Tuesday, February 16, 2010

Crossroads


This is a little painting about Robert Johnson that I completed recently. Come On In My Kitchen is one of the songs that I listen to all the time while drawing. I've probably worked on at least a couple dozen paintings while listening to his music.

Like most of my recent work, this one was also painted in gouache and ink on bristol, and is about 10" x 10" in size. And if you're interested, you can check out the pencil sketch for it below. I also did a half-size colour thumbnail for it, working out the values, which I shared with people on my twitter feed.

16 comments:

Arkonbey said...

Man, I love the way you use black to define a space (the jacket,hat and tree), while at the same time allowing the black to encroach on the figure (the hair).

I'm going to stare at that piece for a while to see if I can absorb anything.

ZackRock said...

I think this might be my favorite illustration of yours, which is saying a lot since I'm routinely blown away by your work.

Question, though: I notice you opted not to draw the guitar strings. Did you have any particular aesthetic reason for not including them (too distracting, didn't want to complicate the image too much)?

Ray said...

Fantastic. That's what I have to say. Are you going to be selling prints?

Michael Cho said...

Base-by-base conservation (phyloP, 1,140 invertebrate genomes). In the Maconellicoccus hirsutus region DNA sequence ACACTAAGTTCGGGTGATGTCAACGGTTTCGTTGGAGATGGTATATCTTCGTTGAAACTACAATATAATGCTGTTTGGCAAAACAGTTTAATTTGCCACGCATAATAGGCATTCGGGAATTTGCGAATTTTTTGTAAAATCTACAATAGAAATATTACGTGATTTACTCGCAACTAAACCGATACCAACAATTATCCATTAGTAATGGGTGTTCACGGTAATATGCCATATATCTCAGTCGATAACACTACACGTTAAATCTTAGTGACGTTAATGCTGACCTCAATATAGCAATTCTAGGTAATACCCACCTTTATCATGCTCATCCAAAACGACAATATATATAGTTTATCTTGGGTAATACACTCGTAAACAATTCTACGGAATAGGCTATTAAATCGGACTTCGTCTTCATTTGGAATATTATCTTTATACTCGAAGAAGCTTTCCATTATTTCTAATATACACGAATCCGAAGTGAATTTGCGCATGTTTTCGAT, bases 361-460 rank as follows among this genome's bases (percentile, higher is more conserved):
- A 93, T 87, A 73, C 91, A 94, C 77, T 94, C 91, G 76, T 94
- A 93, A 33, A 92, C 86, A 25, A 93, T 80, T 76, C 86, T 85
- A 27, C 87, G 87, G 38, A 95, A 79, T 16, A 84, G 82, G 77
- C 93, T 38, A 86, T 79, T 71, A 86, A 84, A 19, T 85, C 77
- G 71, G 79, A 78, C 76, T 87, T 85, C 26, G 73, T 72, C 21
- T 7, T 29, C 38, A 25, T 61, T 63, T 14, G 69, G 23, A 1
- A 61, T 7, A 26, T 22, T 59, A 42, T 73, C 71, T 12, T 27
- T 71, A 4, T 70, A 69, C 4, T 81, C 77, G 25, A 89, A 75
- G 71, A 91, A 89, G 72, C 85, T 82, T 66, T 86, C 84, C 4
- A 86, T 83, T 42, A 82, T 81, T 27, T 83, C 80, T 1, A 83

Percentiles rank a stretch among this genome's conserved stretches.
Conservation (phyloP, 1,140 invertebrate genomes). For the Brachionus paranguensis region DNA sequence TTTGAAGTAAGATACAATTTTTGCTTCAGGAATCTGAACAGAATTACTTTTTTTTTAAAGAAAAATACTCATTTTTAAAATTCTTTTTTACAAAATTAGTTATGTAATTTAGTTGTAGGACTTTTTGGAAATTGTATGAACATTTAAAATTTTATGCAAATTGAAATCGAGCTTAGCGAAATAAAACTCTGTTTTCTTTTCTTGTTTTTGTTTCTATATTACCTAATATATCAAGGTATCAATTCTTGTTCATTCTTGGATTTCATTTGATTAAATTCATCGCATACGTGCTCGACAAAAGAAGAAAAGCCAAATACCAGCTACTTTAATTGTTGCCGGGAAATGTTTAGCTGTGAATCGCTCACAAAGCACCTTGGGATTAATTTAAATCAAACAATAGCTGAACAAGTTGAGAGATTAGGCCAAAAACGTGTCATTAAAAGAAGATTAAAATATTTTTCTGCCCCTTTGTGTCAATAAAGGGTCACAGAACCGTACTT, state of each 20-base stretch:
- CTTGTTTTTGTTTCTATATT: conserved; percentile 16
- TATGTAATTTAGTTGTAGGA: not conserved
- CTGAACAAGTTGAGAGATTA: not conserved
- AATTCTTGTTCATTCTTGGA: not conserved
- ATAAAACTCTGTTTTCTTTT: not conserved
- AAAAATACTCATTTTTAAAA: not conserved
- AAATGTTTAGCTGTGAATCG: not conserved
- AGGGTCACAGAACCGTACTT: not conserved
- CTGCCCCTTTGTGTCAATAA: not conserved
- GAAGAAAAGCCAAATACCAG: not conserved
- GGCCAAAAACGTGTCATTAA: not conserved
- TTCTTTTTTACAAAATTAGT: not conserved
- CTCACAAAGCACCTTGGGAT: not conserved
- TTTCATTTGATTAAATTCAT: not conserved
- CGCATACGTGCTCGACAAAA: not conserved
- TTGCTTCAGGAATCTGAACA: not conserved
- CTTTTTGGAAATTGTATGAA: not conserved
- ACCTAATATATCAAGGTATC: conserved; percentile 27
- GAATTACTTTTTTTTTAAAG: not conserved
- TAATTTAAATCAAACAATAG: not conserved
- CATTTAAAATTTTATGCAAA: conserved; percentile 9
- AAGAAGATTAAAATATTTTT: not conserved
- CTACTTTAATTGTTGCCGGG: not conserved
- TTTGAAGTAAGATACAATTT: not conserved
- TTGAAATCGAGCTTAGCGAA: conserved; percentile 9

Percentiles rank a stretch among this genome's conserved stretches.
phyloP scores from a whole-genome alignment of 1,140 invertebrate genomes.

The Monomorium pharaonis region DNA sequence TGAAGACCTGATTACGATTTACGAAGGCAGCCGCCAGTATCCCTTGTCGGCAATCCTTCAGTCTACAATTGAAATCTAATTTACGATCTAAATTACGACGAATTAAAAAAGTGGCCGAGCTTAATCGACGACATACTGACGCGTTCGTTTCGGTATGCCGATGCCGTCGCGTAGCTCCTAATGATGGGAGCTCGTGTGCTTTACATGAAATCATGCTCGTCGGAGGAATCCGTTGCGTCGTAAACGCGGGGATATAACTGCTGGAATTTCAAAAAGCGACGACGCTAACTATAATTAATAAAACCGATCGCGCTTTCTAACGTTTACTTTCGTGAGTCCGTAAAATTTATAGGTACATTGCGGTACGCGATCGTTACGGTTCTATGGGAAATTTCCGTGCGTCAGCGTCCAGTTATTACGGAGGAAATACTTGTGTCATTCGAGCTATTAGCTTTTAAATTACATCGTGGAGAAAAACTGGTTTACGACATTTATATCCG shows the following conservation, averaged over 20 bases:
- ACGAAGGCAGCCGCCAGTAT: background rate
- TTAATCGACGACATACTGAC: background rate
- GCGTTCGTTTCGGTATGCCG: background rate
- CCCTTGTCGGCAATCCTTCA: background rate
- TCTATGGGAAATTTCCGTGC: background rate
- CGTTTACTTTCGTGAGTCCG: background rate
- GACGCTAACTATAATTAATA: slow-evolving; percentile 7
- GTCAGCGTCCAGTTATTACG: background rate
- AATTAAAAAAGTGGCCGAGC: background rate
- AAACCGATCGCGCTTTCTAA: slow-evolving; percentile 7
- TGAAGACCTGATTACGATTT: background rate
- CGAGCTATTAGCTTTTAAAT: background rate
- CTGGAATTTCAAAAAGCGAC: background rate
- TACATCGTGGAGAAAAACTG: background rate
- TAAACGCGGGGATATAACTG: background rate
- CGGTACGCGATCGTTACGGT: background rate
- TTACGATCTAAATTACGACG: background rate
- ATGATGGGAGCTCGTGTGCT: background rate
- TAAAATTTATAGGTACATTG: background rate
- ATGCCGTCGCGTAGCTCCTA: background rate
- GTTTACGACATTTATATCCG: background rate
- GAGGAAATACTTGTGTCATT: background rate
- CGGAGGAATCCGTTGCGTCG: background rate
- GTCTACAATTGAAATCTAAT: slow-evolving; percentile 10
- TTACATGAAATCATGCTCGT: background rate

Arkonbey: thanks again for the nice comments.

Zack: thanks, Zack. As for the guitar strings, yeah, I don't draw them because they're distracting and clutter up the drawing. It seems like its a fairly conventional thing too -- when I used to see guitars drawn in comic books, for example, they rarely had strings.

Ray: thanks, buddy. I dunno about prints. Maybe?

mike said...

that's great, michael! i love those pin-stripes.

damon said...

wow cool!

Dan C said...

Wow, spooky. Beautiful illustration Mike. I'm a big fan of Robert Johnson's music as well, and this really captures the eerie mood of some of his songs. I'd love to see this as a print, too!

Nick's Evil Twin Skippy said...

Outstanding.

Owen said...

Really nice work Michael. It's always a cool sign when the color/values are chosen done so well I catch myself not even noticing that it's not the full range like in this piece, or those b/w yellow Wyeth pirate illustrations.

Lode Devroe said...

Great work, Michael!
I've recently bookmarked your blog.
I was wondering: what do yo apply first: first the gouache and then the ink?

Michael Cho said...

Thanks, folks!

Owen: I love those limited palette NC Wyeth paintings too. I remember a quote from Howard Pyle that went something like "you can make a great painting using just 2 values. You can make a good painting using 3 values. But anything more than that is a failure"...or something like that. I always try to keep that in mind when working.

Lode Devroe: I apply the gouache first -- its opaque, so putting black ink down first would be pointless. After many years, my mind is also just geared to interpret things from light to dark, not the other way around.

Alana K. said...

i LOVE robert johnson.

Lode Devroe said...

Thanks for the answer, Frank.
May I ask how many houres it takes for this picture, from the start till the end?
(Only to compare how slow/rapid I work ;-)

Dominic Bugatto said...

Nicely done.

Kyle T. Webster said...

Wow, what a solid composition! A lesson in good design.

icanseebetterthroughthefog said...

I love this drawing (especially the noir-ish style). Enough so that I used it in a recent post about Robert Johnson and my affinity for folk music. I hope that was alright.

http://icanseebetterthroughthefog.wordpress.com/2012/04/26/the-devil-and-robert-johnson/